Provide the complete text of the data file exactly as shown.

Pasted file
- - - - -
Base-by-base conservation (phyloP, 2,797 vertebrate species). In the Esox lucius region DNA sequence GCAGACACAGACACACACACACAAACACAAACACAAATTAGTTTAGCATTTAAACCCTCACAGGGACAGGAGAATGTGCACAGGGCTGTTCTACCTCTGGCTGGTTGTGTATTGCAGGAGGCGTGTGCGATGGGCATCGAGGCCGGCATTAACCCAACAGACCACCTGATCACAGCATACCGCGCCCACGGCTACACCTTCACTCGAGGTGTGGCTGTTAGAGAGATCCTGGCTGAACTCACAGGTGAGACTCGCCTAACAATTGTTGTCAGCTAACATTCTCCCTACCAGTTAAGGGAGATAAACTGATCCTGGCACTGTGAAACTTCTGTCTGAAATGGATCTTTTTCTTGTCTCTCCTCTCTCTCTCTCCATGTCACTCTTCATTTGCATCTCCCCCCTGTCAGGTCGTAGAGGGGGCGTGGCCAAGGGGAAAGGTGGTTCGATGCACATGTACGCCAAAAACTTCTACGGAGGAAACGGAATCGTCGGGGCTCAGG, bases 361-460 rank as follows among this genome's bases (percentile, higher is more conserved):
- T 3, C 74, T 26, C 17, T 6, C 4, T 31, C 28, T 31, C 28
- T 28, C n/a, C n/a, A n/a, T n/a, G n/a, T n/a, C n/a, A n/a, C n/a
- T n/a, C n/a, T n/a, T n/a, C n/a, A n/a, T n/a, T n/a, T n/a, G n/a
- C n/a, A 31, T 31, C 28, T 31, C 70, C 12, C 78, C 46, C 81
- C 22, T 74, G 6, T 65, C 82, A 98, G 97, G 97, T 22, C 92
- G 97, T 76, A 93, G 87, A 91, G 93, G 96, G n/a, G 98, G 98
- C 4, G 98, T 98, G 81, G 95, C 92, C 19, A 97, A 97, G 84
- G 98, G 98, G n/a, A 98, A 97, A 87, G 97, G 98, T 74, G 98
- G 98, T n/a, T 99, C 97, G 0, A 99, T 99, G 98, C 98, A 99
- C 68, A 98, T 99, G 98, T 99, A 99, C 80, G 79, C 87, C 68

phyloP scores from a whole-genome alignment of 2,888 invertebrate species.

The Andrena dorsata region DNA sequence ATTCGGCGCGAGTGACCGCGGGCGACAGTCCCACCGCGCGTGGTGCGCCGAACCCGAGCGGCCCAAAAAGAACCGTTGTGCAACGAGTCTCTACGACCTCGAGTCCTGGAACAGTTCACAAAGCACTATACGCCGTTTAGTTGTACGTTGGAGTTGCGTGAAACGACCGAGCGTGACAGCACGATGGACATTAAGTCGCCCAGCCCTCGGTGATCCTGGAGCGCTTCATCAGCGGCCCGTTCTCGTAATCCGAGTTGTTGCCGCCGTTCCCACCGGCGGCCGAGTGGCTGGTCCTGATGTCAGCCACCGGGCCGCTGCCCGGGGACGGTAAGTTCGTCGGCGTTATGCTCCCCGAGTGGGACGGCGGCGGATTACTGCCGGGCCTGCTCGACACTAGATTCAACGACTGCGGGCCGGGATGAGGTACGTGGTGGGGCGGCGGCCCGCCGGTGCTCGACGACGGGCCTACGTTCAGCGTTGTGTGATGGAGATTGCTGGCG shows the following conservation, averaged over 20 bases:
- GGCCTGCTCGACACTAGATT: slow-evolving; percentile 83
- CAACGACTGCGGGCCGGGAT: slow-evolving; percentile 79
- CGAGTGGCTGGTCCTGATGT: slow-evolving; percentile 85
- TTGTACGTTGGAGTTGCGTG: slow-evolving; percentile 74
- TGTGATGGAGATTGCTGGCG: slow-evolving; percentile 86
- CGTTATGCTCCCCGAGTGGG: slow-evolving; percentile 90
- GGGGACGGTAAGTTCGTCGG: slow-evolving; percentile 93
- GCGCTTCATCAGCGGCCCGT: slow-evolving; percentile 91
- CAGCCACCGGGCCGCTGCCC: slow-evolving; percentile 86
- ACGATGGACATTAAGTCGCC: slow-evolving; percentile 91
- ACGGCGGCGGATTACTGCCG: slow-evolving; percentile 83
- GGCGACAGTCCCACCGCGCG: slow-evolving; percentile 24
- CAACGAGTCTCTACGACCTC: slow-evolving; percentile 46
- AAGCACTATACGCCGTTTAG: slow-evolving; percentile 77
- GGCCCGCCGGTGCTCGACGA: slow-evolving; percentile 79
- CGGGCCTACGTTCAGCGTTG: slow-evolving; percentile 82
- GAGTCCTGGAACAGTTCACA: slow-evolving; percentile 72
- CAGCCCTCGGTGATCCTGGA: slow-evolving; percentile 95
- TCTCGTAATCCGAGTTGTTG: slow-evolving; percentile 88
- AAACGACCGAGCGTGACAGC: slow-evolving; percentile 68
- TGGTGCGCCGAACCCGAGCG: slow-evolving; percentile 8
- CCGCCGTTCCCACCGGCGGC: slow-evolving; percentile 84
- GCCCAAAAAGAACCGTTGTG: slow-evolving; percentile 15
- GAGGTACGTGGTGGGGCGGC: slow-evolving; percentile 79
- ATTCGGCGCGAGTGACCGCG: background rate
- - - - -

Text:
Base-by-base conservation (phyloP, 2,797 vertebrate species). In the Esox lucius region DNA sequence GCAGACACAGACACACACACACAAACACAAACACAAATTAGTTTAGCATTTAAACCCTCACAGGGACAGGAGAATGTGCACAGGGCTGTTCTACCTCTGGCTGGTTGTGTATTGCAGGAGGCGTGTGCGATGGGCATCGAGGCCGGCATTAACCCAACAGACCACCTGATCACAGCATACCGCGCCCACGGCTACACCTTCACTCGAGGTGTGGCTGTTAGAGAGATCCTGGCTGAACTCACAGGTGAGACTCGCCTAACAATTGTTGTCAGCTAACATTCTCCCTACCAGTTAAGGGAGATAAACTGATCCTGGCACTGTGAAACTTCTGTCTGAAATGGATCTTTTTCTTGTCTCTCCTCTCTCTCTCTCCATGTCACTCTTCATTTGCATCTCCCCCCTGTCAGGTCGTAGAGGGGGCGTGGCCAAGGGGAAAGGTGGTTCGATGCACATGTACGCCAAAAACTTCTACGGAGGAAACGGAATCGTCGGGGCTCAGG, bases 361-460 rank as follows among this genome's bases (percentile, higher is more conserved):
- T 3, C 74, T 26, C 17, T 6, C 4, T 31, C 28, T 31, C 28
- T 28, C n/a, C n/a, A n/a, T n/a, G n/a, T n/a, C n/a, A n/a, C n/a
- T n/a, C n/a, T n/a, T n/a, C n/a, A n/a, T n/a, T n/a, T n/a, G n/a
- C n/a, A 31, T 31, C 28, T 31, C 70, C 12, C 78, C 46, C 81
- C 22, T 74, G 6, T 65, C 82, A 98, G 97, G 97, T 22, C 92
- G 97, T 76, A 93, G 87, A 91, G 93, G 96, G n/a, G 98, G 98
- C 4, G 98, T 98, G 81, G 95, C 92, C 19, A 97, A 97, G 84
- G 98, G 98, G n/a, A 98, A 97, A 87, G 97, G 98, T 74, G 98
- G 98, T n/a, T 99, C 97, G 0, A 99, T 99, G 98, C 98, A 99
- C 68, A 98, T 99, G 98, T 99, A 99, C 80, G 79, C 87, C 68

phyloP scores from a whole-genome alignment of 2,888 invertebrate species.

The Andrena dorsata region DNA sequence ATTCGGCGCGAGTGACCGCGGGCGACAGTCCCACCGCGCGTGGTGCGCCGAACCCGAGCGGCCCAAAAAGAACCGTTGTGCAACGAGTCTCTACGACCTCGAGTCCTGGAACAGTTCACAAAGCACTATACGCCGTTTAGTTGTACGTTGGAGTTGCGTGAAACGACCGAGCGTGACAGCACGATGGACATTAAGTCGCCCAGCCCTCGGTGATCCTGGAGCGCTTCATCAGCGGCCCGTTCTCGTAATCCGAGTTGTTGCCGCCGTTCCCACCGGCGGCCGAGTGGCTGGTCCTGATGTCAGCCACCGGGCCGCTGCCCGGGGACGGTAAGTTCGTCGGCGTTATGCTCCCCGAGTGGGACGGCGGCGGATTACTGCCGGGCCTGCTCGACACTAGATTCAACGACTGCGGGCCGGGATGAGGTACGTGGTGGGGCGGCGGCCCGCCGGTGCTCGACGACGGGCCTACGTTCAGCGTTGTGTGATGGAGATTGCTGGCG shows the following conservation, averaged over 20 bases:
- GGCCTGCTCGACACTAGATT: slow-evolving; percentile 83
- CAACGACTGCGGGCCGGGAT: slow-evolving; percentile 79
- CGAGTGGCTGGTCCTGATGT: slow-evolving; percentile 85
- TTGTACGTTGGAGTTGCGTG: slow-evolving; percentile 74
- TGTGATGGAGATTGCTGGCG: slow-evolving; percentile 86
- CGTTATGCTCCCCGAGTGGG: slow-evolving; percentile 90
- GGGGACGGTAAGTTCGTCGG: slow-evolving; percentile 93
- GCGCTTCATCAGCGGCCCGT: slow-evolving; percentile 91
- CAGCCACCGGGCCGCTGCCC: slow-evolving; percentile 86
- ACGATGGACATTAAGTCGCC: slow-evolving; percentile 91
- ACGGCGGCGGATTACTGCCG: slow-evolving; percentile 83
- GGCGACAGTCCCACCGCGCG: slow-evolving; percentile 24
- CAACGAGTCTCTACGACCTC: slow-evolving; percentile 46
- AAGCACTATACGCCGTTTAG: slow-evolving; percentile 77
- GGCCCGCCGGTGCTCGACGA: slow-evolving; percentile 79
- CGGGCCTACGTTCAGCGTTG: slow-evolving; percentile 82
- GAGTCCTGGAACAGTTCACA: slow-evolving; percentile 72
- CAGCCCTCGGTGATCCTGGA: slow-evolving; percentile 95
- TCTCGTAATCCGAGTTGTTG: slow-evolving; percentile 88
- AAACGACCGAGCGTGACAGC: slow-evolving; percentile 68
- TGGTGCGCCGAACCCGAGCG: slow-evolving; percentile 8
- CCGCCGTTCCCACCGGCGGC: slow-evolving; percentile 84
- GCCCAAAAAGAACCGTTGTG: slow-evolving; percentile 15
- GAGGTACGTGGTGGGGCGGC: slow-evolving; percentile 79
- ATTCGGCGCGAGTGACCGCG: background rate